Read The Mix
Grass Run Farm: A Different Look at Beef
By Sarah Johnson
Beef. It’s What’s for Dinner. Even before the National Livestock and Meat Board introduced that famous slogan set to Aaron Copland’s “Rodeo” suite in 1992, Americans have loved red meat. Unfortunately, as the love of beef has grown, so have unscrupulous methods of raising and processing cattle to keep up with demand. Nearly all of the beef available in conventional grocery stores today comes from animals raised in large facilities called confined animal feeding operations, more commonly referred to as CAFOs or “factory farms.”
While these highly efficient feedlot farms provide a steady supply of food at a reasonable price, there is growing awareness that this type of production is leading to other less visible hazards including widespread environmental pollution, the inhumane treatment of animals, hazardous conditions for farm workers, and the unnecessary use of hormones such as antibiotics, which some doctors believe is contributing to the rise of antibiotic resistant “super bugs” that pose an imminent threat to human health.
Fortunately, there are a growing number of farmers and family-owned companies passionate about supplying beef to consumers in a way that neither is inhumane to the animals, destroys the land or puts human safety at risk. Oh, and their products taste great, too. Grass Run Farms is one of these. Located on the border of Minnesota and Iowa, this seven-year-old business owned by Kristine and Ryan Jepsen specializes in producing high-quality 100-percent-grass-fed beef raised through sustainable and humane farming practices.
After living in Idaho, the native Midwesterners decided to “come home” because they wanted their family life to be based on a farm. “Ryan and I are both former wilderness guides, which is how we got rooted in the ethics and philosophy of land stewardship,” says Kristine Jepsen. “We’ve always enjoyed trying to figure out how various cultures and professions interact with their natural environment.”
Sustainable. Humane. Transparent. For the Jepsens, these are more than just buzzwords. They’re a way of life.
Grass Run Farms works with more than 30 producers in any given year from Midwest states including North and South Dakota, Iowa, and Nebraska. The processing starts at J.F. O’Neill Pack, a family-owned packing plant in Omaha that handles only a few hundred animals a day, all hand-cut. They work with Unger Meat Company in St. Paul to further process the meat and get it ready for distribution.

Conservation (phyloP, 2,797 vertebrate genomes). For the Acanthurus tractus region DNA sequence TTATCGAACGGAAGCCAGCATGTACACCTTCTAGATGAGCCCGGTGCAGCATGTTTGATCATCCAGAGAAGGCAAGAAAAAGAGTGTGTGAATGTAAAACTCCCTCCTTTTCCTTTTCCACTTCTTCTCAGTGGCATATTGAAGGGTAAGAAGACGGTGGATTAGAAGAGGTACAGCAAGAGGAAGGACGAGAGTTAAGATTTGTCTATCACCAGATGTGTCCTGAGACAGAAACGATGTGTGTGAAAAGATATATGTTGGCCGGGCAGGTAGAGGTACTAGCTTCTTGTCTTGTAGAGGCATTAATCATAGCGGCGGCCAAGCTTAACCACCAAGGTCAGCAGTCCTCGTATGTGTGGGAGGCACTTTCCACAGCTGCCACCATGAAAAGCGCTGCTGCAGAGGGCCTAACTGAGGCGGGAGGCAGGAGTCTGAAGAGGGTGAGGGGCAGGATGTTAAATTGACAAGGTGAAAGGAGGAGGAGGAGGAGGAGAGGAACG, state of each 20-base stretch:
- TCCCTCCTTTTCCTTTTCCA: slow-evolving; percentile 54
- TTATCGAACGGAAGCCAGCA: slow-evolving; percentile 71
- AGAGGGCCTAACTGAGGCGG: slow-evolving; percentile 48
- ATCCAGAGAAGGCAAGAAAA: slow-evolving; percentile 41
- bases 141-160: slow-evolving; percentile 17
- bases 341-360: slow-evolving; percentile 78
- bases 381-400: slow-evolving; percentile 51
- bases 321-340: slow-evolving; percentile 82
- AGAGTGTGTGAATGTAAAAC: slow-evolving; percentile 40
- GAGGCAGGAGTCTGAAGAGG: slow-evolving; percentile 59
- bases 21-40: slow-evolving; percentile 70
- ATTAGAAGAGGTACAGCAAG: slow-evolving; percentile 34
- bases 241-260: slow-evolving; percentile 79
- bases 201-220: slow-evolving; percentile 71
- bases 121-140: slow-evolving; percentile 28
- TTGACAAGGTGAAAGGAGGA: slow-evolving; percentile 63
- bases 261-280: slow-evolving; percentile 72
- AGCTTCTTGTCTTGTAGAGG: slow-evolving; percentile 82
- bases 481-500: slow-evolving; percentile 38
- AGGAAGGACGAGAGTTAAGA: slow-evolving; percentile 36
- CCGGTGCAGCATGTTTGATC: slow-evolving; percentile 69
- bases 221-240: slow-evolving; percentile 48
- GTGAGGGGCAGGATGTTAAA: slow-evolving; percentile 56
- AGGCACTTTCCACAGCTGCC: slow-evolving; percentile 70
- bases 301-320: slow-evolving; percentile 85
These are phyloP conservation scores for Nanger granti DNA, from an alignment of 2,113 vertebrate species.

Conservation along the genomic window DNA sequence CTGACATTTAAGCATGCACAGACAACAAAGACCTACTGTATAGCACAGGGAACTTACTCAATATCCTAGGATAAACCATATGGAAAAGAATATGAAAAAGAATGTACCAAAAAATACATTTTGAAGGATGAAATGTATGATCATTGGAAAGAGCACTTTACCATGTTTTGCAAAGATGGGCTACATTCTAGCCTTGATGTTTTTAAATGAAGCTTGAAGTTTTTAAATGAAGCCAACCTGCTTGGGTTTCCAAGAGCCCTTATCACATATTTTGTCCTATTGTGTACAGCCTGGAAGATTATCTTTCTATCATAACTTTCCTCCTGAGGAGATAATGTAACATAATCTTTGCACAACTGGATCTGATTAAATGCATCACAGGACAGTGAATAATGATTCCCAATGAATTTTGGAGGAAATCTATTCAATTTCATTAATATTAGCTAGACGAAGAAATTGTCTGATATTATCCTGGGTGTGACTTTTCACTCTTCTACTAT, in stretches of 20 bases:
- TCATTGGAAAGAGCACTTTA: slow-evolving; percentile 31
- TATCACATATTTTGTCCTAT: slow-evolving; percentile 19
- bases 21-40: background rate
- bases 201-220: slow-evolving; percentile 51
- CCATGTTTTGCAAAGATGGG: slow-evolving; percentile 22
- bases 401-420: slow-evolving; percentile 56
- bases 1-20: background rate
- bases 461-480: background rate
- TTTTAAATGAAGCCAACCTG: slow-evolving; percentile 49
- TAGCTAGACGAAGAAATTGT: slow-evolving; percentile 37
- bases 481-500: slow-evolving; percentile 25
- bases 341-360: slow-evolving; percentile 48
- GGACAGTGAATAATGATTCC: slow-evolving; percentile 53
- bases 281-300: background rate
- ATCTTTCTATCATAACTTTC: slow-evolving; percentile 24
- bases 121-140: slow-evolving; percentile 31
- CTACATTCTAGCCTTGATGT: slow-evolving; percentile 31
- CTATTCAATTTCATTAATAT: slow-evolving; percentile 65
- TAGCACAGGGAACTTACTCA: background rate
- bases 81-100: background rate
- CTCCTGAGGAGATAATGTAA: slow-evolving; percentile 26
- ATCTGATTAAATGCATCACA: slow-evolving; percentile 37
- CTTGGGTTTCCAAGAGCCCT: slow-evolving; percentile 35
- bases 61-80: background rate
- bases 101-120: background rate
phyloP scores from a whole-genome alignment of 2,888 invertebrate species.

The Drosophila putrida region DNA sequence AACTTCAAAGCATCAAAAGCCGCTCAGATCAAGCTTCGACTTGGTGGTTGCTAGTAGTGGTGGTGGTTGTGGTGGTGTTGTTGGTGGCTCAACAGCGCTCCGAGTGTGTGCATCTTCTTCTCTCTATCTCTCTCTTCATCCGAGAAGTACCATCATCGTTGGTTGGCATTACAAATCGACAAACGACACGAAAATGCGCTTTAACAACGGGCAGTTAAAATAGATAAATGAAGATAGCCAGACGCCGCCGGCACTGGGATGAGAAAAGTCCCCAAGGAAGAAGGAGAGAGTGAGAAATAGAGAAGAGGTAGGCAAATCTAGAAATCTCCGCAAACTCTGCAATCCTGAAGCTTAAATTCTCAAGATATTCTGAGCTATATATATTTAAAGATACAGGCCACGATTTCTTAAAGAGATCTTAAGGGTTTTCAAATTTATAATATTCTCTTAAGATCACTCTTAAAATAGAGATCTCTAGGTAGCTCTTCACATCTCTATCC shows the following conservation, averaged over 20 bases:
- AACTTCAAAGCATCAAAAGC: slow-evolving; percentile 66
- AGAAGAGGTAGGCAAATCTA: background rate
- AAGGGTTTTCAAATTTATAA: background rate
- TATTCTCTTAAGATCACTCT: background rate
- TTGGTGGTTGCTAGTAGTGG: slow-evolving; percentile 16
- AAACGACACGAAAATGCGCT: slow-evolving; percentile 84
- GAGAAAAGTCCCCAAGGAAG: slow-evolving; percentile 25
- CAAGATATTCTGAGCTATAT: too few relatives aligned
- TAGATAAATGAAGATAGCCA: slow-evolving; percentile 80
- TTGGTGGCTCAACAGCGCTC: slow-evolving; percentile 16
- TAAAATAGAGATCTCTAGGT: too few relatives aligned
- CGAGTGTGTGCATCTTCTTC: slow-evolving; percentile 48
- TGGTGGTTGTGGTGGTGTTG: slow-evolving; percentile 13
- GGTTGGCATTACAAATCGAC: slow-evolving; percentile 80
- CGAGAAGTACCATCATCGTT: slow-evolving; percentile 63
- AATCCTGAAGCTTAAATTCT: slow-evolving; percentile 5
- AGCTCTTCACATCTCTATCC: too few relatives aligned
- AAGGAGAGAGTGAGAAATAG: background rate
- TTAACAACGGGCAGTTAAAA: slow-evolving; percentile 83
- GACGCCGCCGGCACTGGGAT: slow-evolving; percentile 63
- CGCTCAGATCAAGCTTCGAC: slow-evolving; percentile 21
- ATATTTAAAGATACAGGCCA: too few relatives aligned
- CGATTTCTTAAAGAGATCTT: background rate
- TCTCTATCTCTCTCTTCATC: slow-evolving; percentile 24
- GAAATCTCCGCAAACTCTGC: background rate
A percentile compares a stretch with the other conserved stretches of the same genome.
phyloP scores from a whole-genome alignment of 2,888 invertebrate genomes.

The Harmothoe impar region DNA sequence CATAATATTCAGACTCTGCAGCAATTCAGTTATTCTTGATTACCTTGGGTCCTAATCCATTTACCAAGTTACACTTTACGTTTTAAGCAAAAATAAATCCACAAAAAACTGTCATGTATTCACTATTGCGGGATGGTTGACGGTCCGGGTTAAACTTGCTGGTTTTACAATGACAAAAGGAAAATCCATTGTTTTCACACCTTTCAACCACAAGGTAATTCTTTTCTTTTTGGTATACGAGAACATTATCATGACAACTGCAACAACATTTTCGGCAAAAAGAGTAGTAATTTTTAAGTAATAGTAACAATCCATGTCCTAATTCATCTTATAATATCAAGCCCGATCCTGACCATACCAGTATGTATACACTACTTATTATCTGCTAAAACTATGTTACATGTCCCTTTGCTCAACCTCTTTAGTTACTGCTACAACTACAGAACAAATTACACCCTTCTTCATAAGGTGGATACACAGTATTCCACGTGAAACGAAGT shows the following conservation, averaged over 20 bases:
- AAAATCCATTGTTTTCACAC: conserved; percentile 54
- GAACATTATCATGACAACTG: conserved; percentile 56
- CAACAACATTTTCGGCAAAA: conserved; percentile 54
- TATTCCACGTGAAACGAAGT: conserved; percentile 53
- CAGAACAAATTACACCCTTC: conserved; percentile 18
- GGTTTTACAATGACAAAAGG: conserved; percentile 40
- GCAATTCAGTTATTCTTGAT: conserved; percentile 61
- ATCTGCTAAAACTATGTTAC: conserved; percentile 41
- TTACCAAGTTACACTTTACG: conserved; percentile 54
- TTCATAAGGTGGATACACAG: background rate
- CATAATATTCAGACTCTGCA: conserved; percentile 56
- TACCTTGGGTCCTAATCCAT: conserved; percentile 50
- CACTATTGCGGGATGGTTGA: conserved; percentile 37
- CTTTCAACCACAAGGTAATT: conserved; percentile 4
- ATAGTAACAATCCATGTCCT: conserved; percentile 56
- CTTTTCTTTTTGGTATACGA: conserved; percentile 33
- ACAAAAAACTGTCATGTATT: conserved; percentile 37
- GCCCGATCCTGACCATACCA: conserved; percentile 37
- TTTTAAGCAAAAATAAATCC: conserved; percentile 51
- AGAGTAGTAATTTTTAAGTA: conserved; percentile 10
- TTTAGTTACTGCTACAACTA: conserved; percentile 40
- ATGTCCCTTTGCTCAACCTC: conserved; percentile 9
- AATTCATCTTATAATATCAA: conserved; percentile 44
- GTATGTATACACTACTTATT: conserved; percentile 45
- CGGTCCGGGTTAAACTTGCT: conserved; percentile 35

While their processing system may seem spread out to some, Jepsen explained that the decision to operate in Omaha actually helps their company cut down on “food miles.” “As a business, we need to be connected to the center of the American meat industry, which allows us to sell all the non-meat parts of the carcass in bulk either to conventional brokers or to other niche manufacturers who can economically ship to and from Omaha on established trucking routes. Taking advantage of established food infrastructure actually reduces the miles per pound of our meat and makes each animal more profitable, which allows us to continue to pay premiums to farmers for sustainable land and animal management,” explained Jepsen.
For those who can’t live without their beef but also have health issues ranging from high blood pressure to elevated cholesterol levels, grass -fed beef can be a good alternative. Compared with feedlot beef, grass-fed beef has less saturated fat, lower cholesterol, and is higher in vitamins C and E, beta carotene, and omega-3 fatty acids. Grass Run Farms products can be found in 30 grocery stores and restaurants around the upper Midwest, including some of the Twin Cities best restaurants such as Bar La Grassa and the 112 Eatery.
Local food co-ops are supportive of the Jepsens as they seek to bring pasture-raised cattle to the local dinner plate. “We have been aware of Grass Run Farms since they started,” said Greg Dick, Lakewinds Natural Foods meat and seafood manager. “They fit very nicely into what we believe at Lakewinds, and we love dealing with a locally owned family business,” he remarked.
Grass Run Farms are also routinely selected by the region’s top chefs to showcase meat on their menus. In 2011, David Wiesenek, owner of the Motley Cow Café, won Iowa City’s Downtown Top Chef title with a house-cured Grass Run Farm pastrami.
Since transparency is paramount to their business, Kristine Jepsen says that taking a tour of their farm to see firsthand what Grass Run Farms does is as simple as calling them to arrange a convenient time. They also host educational events throughout the year with local sustainable agricultural organizations, with the next event being a Land Stewardship Project workshop in July. For those who aren’t able to travel to Iowa, they frequently appear at Twin Cities co-ops to do product demos and samplings.
Sarah Johnson is a local food enthusiast and freelance writer who has authored articles for Minnesota History, Twin Cities Daily Planet, Gameday and Simple, Good and Tasty.